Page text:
Los Angeles: The End of the Rainbow – Merry Ovnick
Los Angeles Plays Itself – Thom Anderson, dir. (film/DVD)
Never Built Los Angeles – Greg Goldin and Sam Lubell
Overdrive: L.A. Constructs the Future – Wim de Wit, Christopher James Alexander
Planning Los Angeles – David C. Sloane
Reinventing Los Angeles: Nature and Community in the Global City
– Robert Gottlieb
Reluctant Metropolis: The Politics of Urban Growth in Los Angeles – William Fulton
Rock the Boat – Thea Mercouffer, dir. (film/DVD)
Shotgun Freeway: Drives Through Lost L.A. – Morgan Neville, dir. (film/DVD)
Sidewalking: Coming to Terms with Los Angeles – David L. Ulin
Silent Traces: Discovering Early Hollywood Through the Films of Charlie Chaplin, Silent Echoes: Discovering Early Hollywood Through the Films of Buster Keaton and Silent Visions: Discovering Hollywood Through the Films of Harold Lloyd – John Bengston
Then & Now: Hollywood Boulevard, 1973-2004  – Ed Ruscha
Transport of Delight: The Mythical Conception of Rail Transit in Los Angeles – Jonathan Richmond
Views of Los Angeles – Gernot Kuehn and William Burnett
Wilshire Boulevard: Grand Concourse of Los Angeles – J. Eric Lynxweiler

Other (Non-Architecture) L.A.-Specific Non-Fiction

4:31: Images of the 1994 Los Angeles Earthquake – Staff of the Los Angeles Times
Adobe Days
Sarah Bixby Smith
And Still We Rise: The Trials and Triumphs of 12 Gifted Inner City Students
 – Miles Corwin
Chavez Ravine – Ry Cooder (music album/CD)
Counter Intelligence: Where to Eat in Los Angeles – Jonathan Gold
Holy Land: A Suburban Memoir – D.J. Waldie
L.A. Noir: The Struggle for the Soul of America’s Most Seductive City – John Buntin
Los Angeles in the 1930s: The WPA Guide to the City of Los Angeles – Federal Writers Project of the Works Progress Administration
Mother on FireSandra Tsing Loh
O.J.: Made in America
(television documentary series)
Raising Fences: A Black Man’s Love Story
– Michael Datcher
Slouching Towards Bethlehem – Joan Didion
Southern California in the ’50s – Charles Phoenix
Twilight: Los Angeles 1992 – Anna Deavere Smith (play)
Walking L.A. – Erin Mahoney Harris
The Warmth of Other Suns: The Epic Story of America’s Great Migration – Isabel Wilkerson

L.A.-Specific Fiction

Ask the Dust John Fante
American Dream Machine – Matthew Specktor
The Barbarian Nurseries
– Hector Tobar
Dead Boys – Richard Lange
How to Get into The Twin Palms – Karolina Waclawiak
Johnny Future – Steve Abee
Less Than Zero – Bret Easton Ellis
The Madonnas of Echo Park – Brando Skyhorse
My Hollywood – Mona Simpson
Play It as It Lays – Joan Didion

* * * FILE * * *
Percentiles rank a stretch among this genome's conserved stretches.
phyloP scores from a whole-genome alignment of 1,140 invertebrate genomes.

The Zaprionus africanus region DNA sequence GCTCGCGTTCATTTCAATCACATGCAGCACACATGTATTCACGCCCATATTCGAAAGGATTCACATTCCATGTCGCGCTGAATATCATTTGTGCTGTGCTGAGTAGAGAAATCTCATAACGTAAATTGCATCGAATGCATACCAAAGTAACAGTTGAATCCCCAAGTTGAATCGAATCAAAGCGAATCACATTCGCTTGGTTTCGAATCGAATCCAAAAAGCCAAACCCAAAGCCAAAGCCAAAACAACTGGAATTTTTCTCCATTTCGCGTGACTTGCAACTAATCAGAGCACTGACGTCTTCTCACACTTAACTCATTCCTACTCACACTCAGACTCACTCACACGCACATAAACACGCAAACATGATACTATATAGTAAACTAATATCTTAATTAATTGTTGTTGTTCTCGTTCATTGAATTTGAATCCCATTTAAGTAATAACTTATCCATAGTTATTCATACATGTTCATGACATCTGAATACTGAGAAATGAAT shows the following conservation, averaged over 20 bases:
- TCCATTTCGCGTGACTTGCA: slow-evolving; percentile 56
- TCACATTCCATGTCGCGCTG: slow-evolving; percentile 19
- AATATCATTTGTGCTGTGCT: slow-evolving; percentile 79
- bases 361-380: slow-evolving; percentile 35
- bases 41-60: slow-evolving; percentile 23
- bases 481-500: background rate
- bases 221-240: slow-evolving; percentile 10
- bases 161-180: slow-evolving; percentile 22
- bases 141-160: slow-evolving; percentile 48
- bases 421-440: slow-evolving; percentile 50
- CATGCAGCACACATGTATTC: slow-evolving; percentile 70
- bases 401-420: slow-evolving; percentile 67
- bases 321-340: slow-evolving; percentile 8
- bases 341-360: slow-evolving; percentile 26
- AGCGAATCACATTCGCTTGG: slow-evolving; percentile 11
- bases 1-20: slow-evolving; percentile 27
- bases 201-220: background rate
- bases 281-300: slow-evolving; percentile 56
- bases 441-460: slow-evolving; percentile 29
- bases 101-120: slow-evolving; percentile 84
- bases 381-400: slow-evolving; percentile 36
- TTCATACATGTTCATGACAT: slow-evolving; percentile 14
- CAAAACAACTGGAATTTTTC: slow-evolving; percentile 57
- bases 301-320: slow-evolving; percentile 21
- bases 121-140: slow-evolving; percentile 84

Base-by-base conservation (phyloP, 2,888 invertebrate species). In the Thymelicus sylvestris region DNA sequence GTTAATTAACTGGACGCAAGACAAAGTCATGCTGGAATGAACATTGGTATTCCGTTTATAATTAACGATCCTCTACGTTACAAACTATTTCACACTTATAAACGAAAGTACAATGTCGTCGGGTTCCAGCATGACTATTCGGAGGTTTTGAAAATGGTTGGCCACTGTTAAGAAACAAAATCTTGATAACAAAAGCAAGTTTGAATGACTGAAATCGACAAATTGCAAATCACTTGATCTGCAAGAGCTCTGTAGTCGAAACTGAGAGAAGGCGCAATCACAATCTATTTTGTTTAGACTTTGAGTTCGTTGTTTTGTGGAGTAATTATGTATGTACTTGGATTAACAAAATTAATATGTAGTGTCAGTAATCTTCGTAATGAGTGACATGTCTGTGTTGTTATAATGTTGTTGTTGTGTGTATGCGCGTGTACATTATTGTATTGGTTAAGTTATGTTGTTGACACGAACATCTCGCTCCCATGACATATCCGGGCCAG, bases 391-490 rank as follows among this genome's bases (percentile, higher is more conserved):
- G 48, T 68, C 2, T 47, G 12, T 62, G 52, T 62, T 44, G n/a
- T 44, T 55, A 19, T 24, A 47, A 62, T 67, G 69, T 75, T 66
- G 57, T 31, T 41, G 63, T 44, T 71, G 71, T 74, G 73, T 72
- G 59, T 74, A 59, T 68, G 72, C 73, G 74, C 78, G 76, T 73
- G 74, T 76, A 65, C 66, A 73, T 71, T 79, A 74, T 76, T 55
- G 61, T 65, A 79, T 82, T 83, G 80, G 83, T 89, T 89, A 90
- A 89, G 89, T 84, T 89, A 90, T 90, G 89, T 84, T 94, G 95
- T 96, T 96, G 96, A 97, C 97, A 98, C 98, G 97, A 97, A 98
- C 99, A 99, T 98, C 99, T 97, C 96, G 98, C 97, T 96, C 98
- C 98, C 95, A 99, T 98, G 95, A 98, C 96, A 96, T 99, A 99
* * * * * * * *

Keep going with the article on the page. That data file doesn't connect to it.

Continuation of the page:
She – Michelle Latiolais
Southland – Nina Revoyr
Stone Arabia – Dana Spiotta
Tapping the Source – Kem Nunn
What Makes Sammy Run? – Budd Schulberg
Writing Los Angeles: A Literary Anthology – David L. Ulin, ed.

Authors Whose General Body of Work Captures the Spirit of Los Angeles
(Read almost anything they’ve ever written!)

Paul Beatty (start with The Sellout and The White Boy Shuffle)
Raymond Chandler
Michael Connelly
James Ellroy (start with the “L. A. Quartet” – The Big Nowhere, L.A. Confidential, The Black Dahlia, White Jazz; also, My Dark Places)
Chester Himes (start with If He Hollers, Let Him Go)
Walter Mosley (start with the Easy Rawlins mysteries)

Special thanks to Tim Deegan, Audrey Morris, Laura Foti Cohen…and Liz Newstat at Chevalier’s Books (where many, if not most, of these titles are available) for their recommendations.  We invite anyone reading this to submit further suggestions in the comments below.  Happy reading! (And, yes, by the way, it IS National Read a Book Day today!)

[9/6/16 6:00 p.m. – This story has been updated to include recommendations from Deike Peters, Assistant Professor of Environmental Planning and Practice at Soka University.]

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Elizabeth Fuller
Elizabeth Fuller
Elizabeth Fuller was born and raised in Minneapolis, MN but has lived in LA since 1991 - with deep roots in both the Sycamore Square and West Adams Heights-Sugar Hill neighborhoods. She spent 10 years with the Greater Wilshire Neighborhood Council, volunteers at Wilshire Crest Elementary School, and has been writing for the Buzz since 2015.

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  1. Wonderful list and great article! I always recommend “A Pattern Language” by Christopher Alexander He looks at repetitive dimensions and how rhythm builds neighborhoods. Very valuable, particularly in looking at continuity and infill issues.